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on 2 September 2013
Zeta Major is a Past Doctor Adventure by Simon Messingham featuring the 5th Doctor and is a sequel to the TV serial The Planet of Evil.

Story wise, Zeta Major suffers from many different characters and plot threads making it hard to keep up and leaves you feeling fairly unsatisfied, despite the main story actually being fairy interesting deep down. The prologue features a crew landing on Zeta Minor, a planet long abandoned due to the evils which lurk there, but required nonetheless as an energy source. The first chapter then flits between a secret agent being set free from a high security prison, his "rescuer" being blackmailed by a different group, the agent himself setting up a project of some sorts, and the Doctor having a series of hallucinations. Each bit has various characters and you're left fairly confused as to what is going on. Essentially the Morestrans are starting to use antimatter again, although this is covered up, and the Doctor has to put things right again.

Zeta Major is a fairly dull book, the story doesn't grip you as it should and I found my mind wandering and struggled to read much per session. Whilst the story is interesting the novel seems bloated and the actual story is interspersed with quotes from texts, and transcripts to do with the Church and the various groups in the book, which just makes a dull book, even duller.

The 5th Doctor isn't done that well. The hallucinations affecting him in the early part of the story make it difficult to relate to his TV persona. I think the main issue is that 5th Doctor just doesn't really work on paper as he is pretty dull when compared to the others. So not only does Zeta Major have a dull story, but it also has a dull Doctor. When Messingham does try to jazz him up a bit, he has him threatening someone with a gun, which is totally out of character. Companions Nyssa and Tegan are both are done well with both companions having a fair bit to do.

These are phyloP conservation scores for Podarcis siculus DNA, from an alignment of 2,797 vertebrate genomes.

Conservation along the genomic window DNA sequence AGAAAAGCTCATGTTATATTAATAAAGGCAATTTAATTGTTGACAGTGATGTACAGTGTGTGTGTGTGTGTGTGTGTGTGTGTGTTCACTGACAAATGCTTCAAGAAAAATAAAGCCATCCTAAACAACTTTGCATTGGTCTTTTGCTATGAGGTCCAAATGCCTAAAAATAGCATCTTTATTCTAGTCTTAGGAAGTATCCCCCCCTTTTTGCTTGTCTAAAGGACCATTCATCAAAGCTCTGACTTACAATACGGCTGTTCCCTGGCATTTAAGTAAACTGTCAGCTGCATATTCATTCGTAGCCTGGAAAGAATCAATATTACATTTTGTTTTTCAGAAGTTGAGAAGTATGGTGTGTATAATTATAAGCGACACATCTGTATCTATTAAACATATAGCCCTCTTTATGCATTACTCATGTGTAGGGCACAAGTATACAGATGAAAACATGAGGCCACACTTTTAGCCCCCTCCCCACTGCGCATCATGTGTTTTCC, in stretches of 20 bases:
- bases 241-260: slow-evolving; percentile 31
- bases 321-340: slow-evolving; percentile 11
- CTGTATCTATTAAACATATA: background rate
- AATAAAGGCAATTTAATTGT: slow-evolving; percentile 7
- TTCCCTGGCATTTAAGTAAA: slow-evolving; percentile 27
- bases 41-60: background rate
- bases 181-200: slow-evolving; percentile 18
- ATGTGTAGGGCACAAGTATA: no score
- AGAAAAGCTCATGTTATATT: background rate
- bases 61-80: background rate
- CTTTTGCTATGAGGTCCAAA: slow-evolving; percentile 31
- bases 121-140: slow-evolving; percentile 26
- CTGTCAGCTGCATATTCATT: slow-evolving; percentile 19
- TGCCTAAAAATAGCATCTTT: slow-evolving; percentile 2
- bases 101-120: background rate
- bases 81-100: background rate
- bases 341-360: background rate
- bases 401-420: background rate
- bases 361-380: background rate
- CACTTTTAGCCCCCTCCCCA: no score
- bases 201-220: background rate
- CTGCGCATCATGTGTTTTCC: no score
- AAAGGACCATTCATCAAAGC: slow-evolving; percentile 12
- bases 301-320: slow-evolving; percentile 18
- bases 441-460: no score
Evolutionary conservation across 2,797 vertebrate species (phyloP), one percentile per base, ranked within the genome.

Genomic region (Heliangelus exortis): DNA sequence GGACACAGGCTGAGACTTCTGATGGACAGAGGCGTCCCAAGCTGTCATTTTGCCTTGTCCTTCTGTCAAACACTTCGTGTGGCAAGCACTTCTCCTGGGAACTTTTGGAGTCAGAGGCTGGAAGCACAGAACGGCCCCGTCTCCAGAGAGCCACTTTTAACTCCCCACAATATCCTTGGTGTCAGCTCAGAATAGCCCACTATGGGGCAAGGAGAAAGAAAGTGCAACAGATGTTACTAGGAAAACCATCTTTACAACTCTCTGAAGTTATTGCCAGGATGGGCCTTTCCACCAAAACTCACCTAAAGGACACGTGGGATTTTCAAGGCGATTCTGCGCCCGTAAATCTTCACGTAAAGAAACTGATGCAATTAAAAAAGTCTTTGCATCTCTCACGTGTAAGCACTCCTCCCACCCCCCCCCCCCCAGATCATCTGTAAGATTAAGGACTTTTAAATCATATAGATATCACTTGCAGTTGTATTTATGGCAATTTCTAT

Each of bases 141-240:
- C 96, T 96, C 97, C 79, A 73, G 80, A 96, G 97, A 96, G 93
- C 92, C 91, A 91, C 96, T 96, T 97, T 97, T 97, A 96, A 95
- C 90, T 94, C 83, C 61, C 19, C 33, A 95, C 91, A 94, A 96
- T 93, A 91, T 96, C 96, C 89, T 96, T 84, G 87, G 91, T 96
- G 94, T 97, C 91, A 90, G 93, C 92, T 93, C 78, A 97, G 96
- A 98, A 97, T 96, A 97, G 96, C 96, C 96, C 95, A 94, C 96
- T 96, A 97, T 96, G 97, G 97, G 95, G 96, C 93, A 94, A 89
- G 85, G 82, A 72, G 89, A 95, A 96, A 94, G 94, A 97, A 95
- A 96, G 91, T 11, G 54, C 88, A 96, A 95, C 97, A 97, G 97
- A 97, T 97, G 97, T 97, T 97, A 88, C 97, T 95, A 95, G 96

Zeta Major is a below average Past Doctor Adventure which fails to live up to the story it is a sequel too and struggles to live up to other titles in the Past Doctor Range. Whilst not the worst Doctor Who novel I've ever read, it still took a lot of perseverance to make it to the end. One for completionists only I'd say.
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on 26 February 2001
Good strong story. But there are a quite a number of characters. I found myself having to concentrate to keep on top of who everyone was, and what their motives were. However, it builds up into quite a climax in the end. Pretty good though, it kept me interested enough to read it in quite a short space of time.
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on 18 January 2013
I think the problem with this book is that it has way to many characters. I found myself having to keep on top of all of them. I think this book should be for hardened Doctor Who fans and not new comers looking to delve into the past Doctor novels.
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It's one hundred years post the end of the tv story planet of evil. For the people of the planet that the spaceship in that story came from, at any rate. Left by the fourth doctor to find a new source of energy, a hint he gave them has had consequences.

Drawn to the world by visions of disaster, the fifth doctor must deal with this. And the result of something his former self did.

This is the best kind of sequel, because it takes the story of the original and spins it off in a new direction. The tardis crew are very well characterised, and the story is compelling. A very entertaining read and a rather underrated book
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on 6 September 2000
A rather patchy and confusing sequel to 'Planet of Evil', a story which stands very strongly by itself in any case. There are far too many characters flying around the scene and their motives are frequently not explained properly, leaving the reader in the dark. The story does not convincingly further the story of Morestra either, though there are a few interesting ideas such as the energy tower, and the story does hot up quite a bit towards the end. It's not a bad story by any means, but nor is it one of the best. Just average, really.
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on 22 May 2015
great book great read
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